U.S. Supreme Court Issues Ruling in Background Screening Case

By Teresa Anderson


The government appealed the appellate ruling to the U.S. Supreme Court. In a unanimous decision, the Court ruled that the screening requirements are valid and can help the government make informed employment decisions. For example, when addressing the open-ended questions used as part of the screening process, the Court noted that the “questions are reasonably aimed at identifying capable employees who will faithfully conduct the government’s business.” The Court went on to say that “asking an applicant’s designated references broad questions about job suitability is an appropriate tool for separating strong candidates from weak ones.”

The Court also noted that the methods used by the agency are pervasive in both the private and public sector. And it disagreed that the government should ask only questions that seem to be relevant or reasonable to the public. In the written opinion of the case, the Court said that “we reject the argument that the government, when it requests job-related personal information in an employment background check, has a constitutional burden to demonstrate that its questions are ‘necessary’ or the least restrictive means of furthering its interests.”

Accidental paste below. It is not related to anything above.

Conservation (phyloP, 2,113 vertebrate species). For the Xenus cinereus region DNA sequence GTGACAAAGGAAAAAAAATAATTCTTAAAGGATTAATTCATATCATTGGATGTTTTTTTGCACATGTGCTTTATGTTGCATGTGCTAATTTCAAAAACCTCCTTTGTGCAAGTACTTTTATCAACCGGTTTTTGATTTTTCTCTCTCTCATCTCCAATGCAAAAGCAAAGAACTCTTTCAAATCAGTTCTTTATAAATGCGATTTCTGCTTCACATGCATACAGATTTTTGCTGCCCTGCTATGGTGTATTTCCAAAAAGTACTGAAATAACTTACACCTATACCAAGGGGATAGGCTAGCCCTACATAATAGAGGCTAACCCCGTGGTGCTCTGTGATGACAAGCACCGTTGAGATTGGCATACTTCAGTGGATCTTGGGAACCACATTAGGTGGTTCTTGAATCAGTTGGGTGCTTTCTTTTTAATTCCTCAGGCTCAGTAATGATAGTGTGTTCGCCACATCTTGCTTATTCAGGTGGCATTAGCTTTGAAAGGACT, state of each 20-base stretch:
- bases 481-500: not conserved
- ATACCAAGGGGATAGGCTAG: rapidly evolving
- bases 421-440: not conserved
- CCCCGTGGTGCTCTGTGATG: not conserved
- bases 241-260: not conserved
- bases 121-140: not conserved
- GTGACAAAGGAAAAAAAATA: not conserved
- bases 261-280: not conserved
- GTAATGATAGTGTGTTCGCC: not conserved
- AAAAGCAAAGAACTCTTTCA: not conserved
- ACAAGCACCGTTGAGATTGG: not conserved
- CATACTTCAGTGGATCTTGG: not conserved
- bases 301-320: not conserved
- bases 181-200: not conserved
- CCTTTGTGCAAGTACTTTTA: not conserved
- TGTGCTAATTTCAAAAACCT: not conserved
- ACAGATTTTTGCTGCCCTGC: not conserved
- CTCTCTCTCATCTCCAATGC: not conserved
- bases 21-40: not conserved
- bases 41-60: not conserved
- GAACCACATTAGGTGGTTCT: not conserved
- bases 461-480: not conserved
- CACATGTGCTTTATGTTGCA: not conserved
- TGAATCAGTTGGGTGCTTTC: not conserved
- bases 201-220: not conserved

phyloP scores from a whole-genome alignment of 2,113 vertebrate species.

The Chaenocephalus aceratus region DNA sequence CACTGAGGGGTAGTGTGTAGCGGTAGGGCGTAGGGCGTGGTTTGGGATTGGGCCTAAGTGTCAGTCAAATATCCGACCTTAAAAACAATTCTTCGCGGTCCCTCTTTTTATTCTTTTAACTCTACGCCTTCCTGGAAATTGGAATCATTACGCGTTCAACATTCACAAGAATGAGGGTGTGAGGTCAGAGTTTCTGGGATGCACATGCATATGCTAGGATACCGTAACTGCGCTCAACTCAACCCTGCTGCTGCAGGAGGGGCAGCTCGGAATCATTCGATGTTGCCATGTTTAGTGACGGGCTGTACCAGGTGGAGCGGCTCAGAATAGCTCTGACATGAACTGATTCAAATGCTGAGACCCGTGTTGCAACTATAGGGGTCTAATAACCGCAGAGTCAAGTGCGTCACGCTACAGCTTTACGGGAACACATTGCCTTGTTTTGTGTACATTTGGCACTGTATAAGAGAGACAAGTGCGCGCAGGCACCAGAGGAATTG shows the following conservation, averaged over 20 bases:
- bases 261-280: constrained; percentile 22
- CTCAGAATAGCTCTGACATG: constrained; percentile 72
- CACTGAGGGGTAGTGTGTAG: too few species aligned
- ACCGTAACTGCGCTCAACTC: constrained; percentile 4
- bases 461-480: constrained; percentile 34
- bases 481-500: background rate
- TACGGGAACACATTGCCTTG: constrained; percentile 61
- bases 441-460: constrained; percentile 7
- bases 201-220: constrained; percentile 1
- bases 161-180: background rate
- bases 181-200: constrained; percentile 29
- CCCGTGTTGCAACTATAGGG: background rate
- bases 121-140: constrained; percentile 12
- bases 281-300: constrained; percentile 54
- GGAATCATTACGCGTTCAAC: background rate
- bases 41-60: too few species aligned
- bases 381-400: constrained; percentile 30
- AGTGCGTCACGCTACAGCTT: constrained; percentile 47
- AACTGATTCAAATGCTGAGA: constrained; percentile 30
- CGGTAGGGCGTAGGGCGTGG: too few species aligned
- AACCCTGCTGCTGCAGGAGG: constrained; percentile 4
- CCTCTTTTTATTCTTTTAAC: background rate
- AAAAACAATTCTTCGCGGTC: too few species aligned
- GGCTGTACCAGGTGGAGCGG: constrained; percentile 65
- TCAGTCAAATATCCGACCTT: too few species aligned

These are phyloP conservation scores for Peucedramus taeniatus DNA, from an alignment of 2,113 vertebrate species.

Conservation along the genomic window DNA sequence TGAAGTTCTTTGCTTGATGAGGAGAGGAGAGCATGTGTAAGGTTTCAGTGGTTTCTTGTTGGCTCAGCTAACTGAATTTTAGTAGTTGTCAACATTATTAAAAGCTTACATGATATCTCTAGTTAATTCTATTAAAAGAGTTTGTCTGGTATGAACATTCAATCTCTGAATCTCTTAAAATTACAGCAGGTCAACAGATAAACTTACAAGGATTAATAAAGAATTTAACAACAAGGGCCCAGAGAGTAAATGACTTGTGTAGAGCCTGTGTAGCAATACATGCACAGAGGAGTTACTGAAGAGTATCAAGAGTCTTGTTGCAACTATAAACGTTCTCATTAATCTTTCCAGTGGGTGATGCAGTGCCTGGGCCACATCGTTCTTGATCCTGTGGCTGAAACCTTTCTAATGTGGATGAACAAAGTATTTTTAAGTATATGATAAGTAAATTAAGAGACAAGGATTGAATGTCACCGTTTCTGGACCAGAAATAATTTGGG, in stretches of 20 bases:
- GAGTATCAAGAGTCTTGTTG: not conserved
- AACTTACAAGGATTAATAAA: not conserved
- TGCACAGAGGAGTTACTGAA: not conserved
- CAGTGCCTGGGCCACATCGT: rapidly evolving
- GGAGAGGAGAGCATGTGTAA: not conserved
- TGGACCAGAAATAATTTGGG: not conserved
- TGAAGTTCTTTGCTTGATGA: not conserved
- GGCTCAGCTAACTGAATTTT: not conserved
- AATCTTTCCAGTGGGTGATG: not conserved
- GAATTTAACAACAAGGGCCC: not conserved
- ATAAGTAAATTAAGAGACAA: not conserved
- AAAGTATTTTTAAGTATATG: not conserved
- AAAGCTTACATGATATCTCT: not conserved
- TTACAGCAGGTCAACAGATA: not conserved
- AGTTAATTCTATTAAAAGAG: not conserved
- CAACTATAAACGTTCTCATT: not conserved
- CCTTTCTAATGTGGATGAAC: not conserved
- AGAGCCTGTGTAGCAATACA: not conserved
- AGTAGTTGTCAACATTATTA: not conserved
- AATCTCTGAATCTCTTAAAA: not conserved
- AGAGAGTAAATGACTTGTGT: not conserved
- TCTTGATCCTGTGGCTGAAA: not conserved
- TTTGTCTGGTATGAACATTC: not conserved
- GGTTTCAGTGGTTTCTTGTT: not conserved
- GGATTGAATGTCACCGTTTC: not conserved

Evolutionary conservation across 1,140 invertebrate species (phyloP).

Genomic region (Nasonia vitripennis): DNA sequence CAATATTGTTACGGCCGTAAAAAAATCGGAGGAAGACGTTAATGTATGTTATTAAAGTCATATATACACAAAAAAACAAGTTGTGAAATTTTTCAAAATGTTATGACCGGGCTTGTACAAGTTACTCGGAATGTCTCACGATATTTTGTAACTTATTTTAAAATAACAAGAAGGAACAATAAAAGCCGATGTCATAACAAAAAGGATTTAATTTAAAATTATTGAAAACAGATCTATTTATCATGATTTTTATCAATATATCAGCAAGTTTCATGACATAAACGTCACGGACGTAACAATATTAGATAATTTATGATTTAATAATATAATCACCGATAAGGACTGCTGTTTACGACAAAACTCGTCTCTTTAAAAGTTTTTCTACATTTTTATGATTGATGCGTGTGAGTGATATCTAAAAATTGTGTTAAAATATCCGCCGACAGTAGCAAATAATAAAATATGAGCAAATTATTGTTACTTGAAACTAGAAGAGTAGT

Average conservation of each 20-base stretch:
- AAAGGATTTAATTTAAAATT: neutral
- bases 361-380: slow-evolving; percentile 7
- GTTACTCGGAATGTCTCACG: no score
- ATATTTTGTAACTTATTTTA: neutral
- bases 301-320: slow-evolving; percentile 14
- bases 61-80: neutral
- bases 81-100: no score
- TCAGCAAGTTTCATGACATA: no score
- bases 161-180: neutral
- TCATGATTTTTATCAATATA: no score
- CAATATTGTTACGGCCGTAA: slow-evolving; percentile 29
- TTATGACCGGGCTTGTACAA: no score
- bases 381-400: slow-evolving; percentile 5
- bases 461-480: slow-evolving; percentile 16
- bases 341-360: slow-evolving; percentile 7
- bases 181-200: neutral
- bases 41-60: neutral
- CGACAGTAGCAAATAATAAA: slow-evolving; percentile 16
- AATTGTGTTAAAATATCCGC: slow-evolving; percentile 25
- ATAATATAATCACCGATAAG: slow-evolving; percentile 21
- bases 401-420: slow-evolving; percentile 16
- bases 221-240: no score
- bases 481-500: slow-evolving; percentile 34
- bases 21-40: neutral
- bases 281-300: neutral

♦ Photo of U.S. Supreme Court by laura padgett/Flickr

NASA v Nelson SCOTUS.pdf261.8 KB


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